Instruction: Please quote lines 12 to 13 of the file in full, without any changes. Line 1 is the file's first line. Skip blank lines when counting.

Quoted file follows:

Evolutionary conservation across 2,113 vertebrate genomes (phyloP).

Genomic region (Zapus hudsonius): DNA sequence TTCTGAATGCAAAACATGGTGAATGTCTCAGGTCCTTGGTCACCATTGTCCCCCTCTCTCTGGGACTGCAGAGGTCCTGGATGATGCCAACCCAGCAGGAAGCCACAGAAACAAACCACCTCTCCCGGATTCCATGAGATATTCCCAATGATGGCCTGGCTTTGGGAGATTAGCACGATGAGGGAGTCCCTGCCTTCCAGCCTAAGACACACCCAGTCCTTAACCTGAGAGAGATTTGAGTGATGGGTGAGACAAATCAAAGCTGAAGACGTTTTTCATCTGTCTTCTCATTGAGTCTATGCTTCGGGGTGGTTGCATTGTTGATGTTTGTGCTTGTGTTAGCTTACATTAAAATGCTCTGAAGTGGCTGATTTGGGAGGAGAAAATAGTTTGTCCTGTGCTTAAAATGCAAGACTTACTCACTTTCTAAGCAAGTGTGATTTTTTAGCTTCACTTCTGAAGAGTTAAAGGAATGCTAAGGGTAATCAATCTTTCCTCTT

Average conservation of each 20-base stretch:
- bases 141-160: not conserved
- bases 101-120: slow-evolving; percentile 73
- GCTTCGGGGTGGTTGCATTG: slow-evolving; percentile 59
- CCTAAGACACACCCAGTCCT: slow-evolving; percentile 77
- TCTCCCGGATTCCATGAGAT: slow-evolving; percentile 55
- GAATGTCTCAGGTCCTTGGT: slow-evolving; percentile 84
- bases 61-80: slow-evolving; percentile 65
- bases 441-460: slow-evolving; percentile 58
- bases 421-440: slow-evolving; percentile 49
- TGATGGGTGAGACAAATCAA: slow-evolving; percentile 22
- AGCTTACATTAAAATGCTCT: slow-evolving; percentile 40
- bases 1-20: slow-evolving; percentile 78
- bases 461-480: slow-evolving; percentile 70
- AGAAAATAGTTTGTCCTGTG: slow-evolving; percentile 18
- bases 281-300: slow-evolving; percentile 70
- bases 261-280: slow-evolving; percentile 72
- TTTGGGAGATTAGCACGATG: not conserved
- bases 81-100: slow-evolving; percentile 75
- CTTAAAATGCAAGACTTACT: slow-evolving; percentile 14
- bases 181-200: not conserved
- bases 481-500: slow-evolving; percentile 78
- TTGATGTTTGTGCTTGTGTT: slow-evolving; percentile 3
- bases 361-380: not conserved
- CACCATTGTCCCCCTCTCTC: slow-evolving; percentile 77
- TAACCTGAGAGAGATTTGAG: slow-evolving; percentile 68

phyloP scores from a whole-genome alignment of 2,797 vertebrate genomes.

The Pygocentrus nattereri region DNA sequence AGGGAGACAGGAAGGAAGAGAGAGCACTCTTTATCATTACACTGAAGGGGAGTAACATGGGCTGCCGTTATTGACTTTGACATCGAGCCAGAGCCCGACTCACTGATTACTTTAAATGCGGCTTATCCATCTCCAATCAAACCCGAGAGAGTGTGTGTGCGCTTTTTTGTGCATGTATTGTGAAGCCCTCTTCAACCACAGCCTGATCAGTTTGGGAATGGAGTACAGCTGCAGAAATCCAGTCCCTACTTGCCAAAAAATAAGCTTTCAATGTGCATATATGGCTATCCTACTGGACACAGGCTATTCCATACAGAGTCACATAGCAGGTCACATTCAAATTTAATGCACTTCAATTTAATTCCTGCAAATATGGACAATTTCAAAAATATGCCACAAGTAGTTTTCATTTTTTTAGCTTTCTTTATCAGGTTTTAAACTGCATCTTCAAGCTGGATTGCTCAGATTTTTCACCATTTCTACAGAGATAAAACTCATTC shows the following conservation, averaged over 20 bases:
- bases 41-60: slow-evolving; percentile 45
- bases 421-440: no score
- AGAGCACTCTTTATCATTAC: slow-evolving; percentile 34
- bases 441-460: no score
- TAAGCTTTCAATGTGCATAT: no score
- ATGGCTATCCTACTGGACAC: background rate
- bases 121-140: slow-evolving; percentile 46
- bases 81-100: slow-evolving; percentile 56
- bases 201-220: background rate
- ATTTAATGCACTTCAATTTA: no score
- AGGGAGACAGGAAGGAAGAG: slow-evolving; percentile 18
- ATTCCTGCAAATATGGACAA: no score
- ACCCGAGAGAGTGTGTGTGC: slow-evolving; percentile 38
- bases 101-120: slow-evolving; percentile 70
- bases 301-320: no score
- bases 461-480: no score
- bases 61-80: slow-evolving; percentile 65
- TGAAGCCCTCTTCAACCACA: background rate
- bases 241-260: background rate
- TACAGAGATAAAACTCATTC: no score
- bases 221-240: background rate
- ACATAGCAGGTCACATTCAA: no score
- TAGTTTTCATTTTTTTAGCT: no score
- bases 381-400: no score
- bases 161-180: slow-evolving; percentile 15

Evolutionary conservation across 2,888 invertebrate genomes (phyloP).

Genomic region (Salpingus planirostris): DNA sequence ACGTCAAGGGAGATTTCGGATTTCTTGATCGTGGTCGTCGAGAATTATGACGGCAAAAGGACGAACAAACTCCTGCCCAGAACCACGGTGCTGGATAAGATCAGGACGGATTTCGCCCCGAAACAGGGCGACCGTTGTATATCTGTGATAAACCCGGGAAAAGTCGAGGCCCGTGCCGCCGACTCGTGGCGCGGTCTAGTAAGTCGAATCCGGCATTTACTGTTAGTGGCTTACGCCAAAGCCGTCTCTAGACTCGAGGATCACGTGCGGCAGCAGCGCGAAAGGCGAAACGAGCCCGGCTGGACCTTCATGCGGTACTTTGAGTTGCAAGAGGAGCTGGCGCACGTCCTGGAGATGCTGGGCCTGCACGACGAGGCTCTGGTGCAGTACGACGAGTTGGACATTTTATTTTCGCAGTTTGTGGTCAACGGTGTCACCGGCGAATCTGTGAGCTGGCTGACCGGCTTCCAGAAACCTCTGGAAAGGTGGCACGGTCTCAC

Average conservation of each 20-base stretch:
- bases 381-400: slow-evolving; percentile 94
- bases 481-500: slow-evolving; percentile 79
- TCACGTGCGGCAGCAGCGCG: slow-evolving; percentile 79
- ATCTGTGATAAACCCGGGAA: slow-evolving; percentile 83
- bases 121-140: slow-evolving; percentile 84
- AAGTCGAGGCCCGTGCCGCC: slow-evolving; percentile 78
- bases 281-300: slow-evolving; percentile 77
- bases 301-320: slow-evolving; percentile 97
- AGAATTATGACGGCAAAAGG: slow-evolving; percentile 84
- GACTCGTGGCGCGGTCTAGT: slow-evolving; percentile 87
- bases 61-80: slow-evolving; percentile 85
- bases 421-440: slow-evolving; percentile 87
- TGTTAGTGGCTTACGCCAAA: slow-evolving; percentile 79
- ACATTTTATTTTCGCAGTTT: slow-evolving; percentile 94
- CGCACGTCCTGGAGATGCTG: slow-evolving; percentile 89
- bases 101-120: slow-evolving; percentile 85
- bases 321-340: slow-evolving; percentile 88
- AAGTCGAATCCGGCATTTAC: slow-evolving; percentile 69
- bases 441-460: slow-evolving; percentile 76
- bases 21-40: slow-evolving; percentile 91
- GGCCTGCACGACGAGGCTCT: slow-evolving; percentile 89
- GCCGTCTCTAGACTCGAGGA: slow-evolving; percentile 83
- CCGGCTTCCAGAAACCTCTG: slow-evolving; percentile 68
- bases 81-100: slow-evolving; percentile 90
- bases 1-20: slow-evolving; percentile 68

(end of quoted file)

- bases 421-440: slow-evolving; percentile 49
- TGATGGGTGAGACAAATCAA: slow-evolving; percentile 22